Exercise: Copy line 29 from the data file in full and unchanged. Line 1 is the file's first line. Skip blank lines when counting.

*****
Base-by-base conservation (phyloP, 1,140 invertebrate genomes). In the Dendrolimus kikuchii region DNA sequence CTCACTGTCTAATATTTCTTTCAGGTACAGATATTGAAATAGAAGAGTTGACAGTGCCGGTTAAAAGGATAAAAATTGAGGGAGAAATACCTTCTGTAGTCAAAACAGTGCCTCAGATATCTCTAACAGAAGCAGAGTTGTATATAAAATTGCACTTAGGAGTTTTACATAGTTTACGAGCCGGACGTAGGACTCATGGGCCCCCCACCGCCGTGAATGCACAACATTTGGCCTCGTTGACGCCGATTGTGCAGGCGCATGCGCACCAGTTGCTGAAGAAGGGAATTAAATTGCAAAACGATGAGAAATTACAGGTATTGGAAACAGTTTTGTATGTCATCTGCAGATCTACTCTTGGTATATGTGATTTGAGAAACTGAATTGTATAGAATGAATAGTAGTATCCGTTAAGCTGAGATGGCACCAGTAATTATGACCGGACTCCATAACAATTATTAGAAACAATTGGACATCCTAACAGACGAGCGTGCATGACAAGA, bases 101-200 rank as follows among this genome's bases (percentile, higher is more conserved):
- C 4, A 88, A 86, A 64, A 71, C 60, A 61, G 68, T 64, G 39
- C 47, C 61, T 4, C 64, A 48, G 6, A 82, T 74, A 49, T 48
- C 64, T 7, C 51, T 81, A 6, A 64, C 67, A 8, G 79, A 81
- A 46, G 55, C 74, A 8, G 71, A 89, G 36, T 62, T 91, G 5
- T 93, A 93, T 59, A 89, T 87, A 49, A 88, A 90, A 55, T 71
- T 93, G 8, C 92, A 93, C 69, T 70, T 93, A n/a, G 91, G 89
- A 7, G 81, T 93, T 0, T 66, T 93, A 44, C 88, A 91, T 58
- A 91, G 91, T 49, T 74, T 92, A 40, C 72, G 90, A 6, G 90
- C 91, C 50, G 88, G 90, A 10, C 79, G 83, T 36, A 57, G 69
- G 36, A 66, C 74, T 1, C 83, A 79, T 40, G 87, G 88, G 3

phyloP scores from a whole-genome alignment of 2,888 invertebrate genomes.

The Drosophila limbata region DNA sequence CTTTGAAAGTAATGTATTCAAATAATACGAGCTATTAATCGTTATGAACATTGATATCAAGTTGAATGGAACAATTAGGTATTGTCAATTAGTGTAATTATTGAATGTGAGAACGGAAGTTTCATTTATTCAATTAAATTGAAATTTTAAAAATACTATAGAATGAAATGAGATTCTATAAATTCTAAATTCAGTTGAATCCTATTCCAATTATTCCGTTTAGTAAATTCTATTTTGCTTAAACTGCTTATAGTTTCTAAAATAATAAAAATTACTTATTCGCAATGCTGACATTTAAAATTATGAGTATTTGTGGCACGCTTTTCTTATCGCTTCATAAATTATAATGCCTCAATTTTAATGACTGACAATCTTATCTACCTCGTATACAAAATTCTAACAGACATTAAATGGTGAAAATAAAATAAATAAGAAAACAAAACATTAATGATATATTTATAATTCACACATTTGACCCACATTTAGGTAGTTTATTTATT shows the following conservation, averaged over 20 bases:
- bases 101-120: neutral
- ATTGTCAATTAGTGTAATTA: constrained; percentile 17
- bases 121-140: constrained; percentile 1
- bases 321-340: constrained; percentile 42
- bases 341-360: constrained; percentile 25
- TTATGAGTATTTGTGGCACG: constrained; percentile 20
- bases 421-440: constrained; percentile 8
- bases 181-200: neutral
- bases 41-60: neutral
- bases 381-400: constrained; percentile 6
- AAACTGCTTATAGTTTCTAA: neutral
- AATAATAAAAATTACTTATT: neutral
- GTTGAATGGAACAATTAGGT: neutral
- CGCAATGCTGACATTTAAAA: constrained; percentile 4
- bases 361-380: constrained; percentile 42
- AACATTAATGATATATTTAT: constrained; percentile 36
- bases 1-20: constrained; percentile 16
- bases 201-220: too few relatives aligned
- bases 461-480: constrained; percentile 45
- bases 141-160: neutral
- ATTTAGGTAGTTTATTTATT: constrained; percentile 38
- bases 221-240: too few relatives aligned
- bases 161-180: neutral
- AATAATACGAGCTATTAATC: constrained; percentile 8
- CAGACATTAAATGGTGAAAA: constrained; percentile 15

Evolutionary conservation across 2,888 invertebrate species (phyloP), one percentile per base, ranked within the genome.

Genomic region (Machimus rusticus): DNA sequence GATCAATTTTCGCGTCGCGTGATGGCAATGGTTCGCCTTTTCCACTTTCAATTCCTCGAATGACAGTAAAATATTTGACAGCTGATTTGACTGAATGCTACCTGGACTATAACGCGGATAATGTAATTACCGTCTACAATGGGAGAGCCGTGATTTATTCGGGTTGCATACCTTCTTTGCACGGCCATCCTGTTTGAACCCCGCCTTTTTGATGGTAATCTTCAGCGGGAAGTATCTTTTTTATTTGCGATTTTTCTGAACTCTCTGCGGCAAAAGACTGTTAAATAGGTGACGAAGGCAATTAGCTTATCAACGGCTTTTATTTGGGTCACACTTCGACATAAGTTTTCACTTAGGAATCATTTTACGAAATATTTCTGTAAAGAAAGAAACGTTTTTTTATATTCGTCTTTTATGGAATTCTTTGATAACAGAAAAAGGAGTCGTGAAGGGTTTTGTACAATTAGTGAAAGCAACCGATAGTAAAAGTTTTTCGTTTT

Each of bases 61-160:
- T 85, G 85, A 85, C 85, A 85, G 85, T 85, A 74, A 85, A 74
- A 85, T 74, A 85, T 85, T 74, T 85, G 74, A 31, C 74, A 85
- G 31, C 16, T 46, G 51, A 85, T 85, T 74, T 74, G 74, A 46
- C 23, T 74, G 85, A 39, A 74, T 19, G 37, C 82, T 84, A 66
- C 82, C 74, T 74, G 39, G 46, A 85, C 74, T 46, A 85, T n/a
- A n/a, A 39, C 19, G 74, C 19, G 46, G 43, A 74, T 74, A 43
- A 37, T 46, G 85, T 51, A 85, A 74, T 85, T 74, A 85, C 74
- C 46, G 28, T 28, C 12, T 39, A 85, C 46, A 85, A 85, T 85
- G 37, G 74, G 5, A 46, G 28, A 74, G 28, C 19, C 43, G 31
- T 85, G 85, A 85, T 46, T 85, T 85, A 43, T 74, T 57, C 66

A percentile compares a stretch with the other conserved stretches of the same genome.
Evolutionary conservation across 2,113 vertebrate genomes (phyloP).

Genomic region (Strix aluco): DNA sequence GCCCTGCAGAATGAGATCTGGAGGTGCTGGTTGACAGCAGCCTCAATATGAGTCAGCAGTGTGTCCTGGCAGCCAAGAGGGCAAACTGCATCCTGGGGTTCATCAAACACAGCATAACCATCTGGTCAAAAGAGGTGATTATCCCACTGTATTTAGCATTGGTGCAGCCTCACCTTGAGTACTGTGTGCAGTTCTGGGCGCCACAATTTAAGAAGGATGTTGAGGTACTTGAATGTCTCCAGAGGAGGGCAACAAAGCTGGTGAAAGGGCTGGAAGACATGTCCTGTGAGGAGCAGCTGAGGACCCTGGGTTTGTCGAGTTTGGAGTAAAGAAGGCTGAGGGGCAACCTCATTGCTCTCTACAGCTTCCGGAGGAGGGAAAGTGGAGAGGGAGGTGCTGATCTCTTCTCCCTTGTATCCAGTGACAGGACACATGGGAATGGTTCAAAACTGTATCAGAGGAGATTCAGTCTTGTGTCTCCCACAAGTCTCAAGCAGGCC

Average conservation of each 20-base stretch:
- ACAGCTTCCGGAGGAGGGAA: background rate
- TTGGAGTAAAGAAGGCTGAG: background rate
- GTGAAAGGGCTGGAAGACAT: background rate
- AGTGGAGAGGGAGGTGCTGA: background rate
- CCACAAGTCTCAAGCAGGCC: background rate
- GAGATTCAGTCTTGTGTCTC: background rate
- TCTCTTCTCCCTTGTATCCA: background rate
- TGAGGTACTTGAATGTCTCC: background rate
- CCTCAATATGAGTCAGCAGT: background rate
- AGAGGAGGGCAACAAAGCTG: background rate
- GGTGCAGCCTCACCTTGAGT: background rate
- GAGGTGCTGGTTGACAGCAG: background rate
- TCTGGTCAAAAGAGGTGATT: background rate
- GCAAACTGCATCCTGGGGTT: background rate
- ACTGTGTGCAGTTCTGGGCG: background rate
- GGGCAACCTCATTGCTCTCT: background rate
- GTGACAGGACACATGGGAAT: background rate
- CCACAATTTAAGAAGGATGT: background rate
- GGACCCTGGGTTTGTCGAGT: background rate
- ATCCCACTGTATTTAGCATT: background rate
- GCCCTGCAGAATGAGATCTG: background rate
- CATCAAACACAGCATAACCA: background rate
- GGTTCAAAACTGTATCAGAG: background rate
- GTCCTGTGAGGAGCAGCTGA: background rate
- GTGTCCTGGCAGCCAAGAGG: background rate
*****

- AACATTAATGATATATTTAT: constrained; percentile 36